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Ecuador 2019 | FINANCE | INTERVIEW

By creating tax incentive structures to better develop Ecuador's export industries, major private-sector players are nudging the government in the right direction.

Adrián Ordóñez
BIOGRAPHY
Adrián Ordóñez was appointed as Country Manager for Coface in December 2017. Prior to this, he worked with Philip Morris International for eight years. Amongst other positions, he was Director of Corporate Affairs, Sales Director, and Commercial Director for Ecuador. He also worked with Tejidos Pintex and Plumatex. Ordóñez holds a degree in economics from Pontificia Universidad Católica del Ecuador and completed postgraduate work in marketing and strategic management at Tecnológico de Monterrey. He has also participated as member of the Board of Directors in important chambers, such as Cámara de Industrias y Producción and FEDEXPOR.

How has your service portfolio expanded in Ecuador?

We have been operating in Ecuador for the past 10 years. Currently, we offer two services: credit insurance and credit information services. We primarily tend to large manufacturing companies, both multinational and local. In Ecuador, our product is progressively gaining awareness, as the credit insurance policy is a relatively new product here. Big companies are more exposed to this type of product, and at the top of the market pyramid we are reaching a maturity level with industrial clients. Moving forward, we aim to target SMEs, which have to be linked with the right promotion campaign. In Ecuador, there are just three players, and we are the market leader with 52% market share. Regulations for insurance companies are strict and overseen by the Superintendencia de Companias Valores y Seguros.

How well do people understand credit insurance?

We are intensively working on raising the awareness of credit insurance and its benefits compared to other financial instruments. There are many opportunities there, and financial managers that have tried our product know about its credit insurance benefits. However, in some cases they work with other types of financial instruments, principally from the banking system. For example, letters of credit for exporters are a common instrument to guarantee against defaults on payments for export activity. However, a credit insurance policy is cheaper, and it covers all export transactions for a one-year period, as compared to letters of credit, which are issued on a case-by-case basis. Coface is present in 100 countries around the world, and if companies have a problem exporting with the risk of a default in payment, then Coface is the best market alternative, as it has a physical office there to support and recover the amount.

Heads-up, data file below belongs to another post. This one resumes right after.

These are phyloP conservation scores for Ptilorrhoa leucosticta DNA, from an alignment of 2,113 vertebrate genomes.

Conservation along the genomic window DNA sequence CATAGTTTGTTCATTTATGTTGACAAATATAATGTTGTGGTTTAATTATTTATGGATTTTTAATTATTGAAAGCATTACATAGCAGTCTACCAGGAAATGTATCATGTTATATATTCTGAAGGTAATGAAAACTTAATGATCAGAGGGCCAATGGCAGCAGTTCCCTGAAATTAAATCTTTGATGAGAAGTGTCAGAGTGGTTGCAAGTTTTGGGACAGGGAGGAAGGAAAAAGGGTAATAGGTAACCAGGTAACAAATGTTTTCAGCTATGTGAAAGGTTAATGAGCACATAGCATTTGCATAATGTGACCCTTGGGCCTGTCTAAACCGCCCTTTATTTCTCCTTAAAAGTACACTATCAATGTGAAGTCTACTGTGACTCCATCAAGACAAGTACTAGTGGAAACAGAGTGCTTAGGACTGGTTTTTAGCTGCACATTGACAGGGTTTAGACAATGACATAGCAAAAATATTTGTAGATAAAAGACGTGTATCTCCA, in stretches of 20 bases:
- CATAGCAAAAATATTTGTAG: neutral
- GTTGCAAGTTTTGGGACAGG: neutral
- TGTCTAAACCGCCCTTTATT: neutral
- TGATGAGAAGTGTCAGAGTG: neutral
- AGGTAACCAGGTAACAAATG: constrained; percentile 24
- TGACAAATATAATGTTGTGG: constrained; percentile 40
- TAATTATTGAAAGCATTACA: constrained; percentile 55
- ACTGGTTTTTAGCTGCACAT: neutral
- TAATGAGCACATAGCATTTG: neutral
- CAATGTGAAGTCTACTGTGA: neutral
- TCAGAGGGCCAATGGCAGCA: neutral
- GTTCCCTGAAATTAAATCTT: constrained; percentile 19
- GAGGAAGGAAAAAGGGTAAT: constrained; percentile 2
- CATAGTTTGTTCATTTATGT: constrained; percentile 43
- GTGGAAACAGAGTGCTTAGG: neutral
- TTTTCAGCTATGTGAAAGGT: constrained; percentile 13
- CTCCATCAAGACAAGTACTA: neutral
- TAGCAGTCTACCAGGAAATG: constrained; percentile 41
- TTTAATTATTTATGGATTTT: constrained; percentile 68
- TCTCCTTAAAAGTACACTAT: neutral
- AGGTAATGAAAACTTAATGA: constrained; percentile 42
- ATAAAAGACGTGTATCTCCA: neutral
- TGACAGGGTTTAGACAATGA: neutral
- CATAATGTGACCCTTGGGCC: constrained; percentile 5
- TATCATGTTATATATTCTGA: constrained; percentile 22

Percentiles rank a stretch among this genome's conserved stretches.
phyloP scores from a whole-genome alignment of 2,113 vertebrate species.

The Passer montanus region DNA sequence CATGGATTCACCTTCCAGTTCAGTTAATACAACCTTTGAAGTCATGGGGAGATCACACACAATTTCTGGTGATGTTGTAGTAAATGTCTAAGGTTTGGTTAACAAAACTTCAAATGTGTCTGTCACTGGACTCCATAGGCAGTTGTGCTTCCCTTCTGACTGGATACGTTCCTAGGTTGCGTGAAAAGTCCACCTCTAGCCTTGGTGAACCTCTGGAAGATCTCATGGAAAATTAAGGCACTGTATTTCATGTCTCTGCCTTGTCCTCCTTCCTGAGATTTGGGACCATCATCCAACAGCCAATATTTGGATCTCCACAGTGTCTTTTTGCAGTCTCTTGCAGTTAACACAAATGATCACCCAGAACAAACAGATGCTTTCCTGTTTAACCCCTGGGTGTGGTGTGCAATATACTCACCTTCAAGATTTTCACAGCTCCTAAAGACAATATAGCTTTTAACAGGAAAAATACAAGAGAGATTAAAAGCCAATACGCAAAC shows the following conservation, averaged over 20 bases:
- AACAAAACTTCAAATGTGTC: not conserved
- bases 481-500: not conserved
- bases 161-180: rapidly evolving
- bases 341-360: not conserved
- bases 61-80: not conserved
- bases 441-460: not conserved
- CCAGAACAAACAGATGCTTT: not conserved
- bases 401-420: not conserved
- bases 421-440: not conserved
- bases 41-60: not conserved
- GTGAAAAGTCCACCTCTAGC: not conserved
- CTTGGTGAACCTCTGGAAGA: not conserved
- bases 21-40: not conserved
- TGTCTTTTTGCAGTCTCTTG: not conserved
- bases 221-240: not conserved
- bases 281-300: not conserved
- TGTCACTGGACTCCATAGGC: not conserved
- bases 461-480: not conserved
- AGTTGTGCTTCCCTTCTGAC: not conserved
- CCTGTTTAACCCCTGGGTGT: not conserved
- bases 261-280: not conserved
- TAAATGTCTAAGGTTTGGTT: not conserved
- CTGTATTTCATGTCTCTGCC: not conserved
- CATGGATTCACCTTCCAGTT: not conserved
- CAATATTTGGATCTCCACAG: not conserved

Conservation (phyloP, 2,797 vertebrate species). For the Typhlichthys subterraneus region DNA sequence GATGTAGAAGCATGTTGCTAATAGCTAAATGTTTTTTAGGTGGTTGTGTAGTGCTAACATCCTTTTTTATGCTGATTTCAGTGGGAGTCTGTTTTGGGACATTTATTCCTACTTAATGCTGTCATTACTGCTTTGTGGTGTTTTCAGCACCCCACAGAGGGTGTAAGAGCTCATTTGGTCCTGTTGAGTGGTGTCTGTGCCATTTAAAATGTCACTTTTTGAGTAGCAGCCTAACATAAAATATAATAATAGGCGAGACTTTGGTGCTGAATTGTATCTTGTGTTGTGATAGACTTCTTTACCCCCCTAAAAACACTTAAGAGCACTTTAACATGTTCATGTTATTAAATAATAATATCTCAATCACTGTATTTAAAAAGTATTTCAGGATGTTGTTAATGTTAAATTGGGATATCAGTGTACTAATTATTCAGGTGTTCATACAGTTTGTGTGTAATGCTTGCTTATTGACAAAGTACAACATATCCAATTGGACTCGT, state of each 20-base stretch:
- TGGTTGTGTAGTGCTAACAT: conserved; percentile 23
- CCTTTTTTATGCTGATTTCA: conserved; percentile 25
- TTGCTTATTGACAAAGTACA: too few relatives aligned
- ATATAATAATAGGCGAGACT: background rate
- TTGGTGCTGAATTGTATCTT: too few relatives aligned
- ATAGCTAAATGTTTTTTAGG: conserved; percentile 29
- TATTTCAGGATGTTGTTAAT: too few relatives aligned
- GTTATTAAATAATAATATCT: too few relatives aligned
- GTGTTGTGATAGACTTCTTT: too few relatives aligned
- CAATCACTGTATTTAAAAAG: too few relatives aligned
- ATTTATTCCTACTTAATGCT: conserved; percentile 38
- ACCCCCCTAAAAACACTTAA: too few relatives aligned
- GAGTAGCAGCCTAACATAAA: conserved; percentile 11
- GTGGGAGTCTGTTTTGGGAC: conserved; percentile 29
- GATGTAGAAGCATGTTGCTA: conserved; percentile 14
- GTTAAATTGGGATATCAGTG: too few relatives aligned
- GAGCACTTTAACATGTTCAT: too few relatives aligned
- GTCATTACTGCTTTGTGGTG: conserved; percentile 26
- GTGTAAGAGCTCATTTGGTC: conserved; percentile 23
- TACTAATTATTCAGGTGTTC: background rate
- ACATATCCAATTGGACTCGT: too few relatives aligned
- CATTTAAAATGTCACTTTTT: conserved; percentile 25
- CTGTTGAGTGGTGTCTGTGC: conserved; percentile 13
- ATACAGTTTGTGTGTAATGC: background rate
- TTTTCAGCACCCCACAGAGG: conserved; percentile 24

What is your approach to digitalization for internal processes and client interactions?

Technology is in every single aspect of our lives, not merely the financial industry. Coface has done a great job understanding this dynamic global opportunity, and one of our strengths is Cofanet. This is a cloud-based platform where we provide risk information, and companies can navigate through our big data with input from 30 million companies worldwide. This is one of our most important competitive advantages over other firms; we are the only credit insurance company offering this service in all of Ecuador. In 2018, we committed another USD10 million to develop and upgrade this platform, and the next step is to develop it for brokers.

What is your growth strategy to target the SME segment?

First, we strive to grow organically following the growth of exports. International investment is another important pillar, though it takes more time to develop and see results. Therefore, it is better to focus on exports. Historically, we have been an exporting country of agricultural goods and limited value-added products such as bananas, cocoa, petroleum, flowers, and shrimp. We thus need to develop that not just because it is a source of income but also because it is a way of guaranteeing a hard cash flow in the economy. The government is moving in the right direction and developing the export industry apparatus, and Coface has to be a key stakeholder there. We are currently discussing with the private sector and its chambers to propose the creation of an incentive tax structure for those companies that count on credit insurance, the idea of which is to encourage the private sector to boost exports while minimizing the risk of default. We are the best option for exporters. Second, we are targeting the SME segment. At the top of the pyramid, there are 113 companies with an annual turnover of USD18 billion. We have 62% penetration in the segment, well above our 52% general market share, but we still seek to grow here.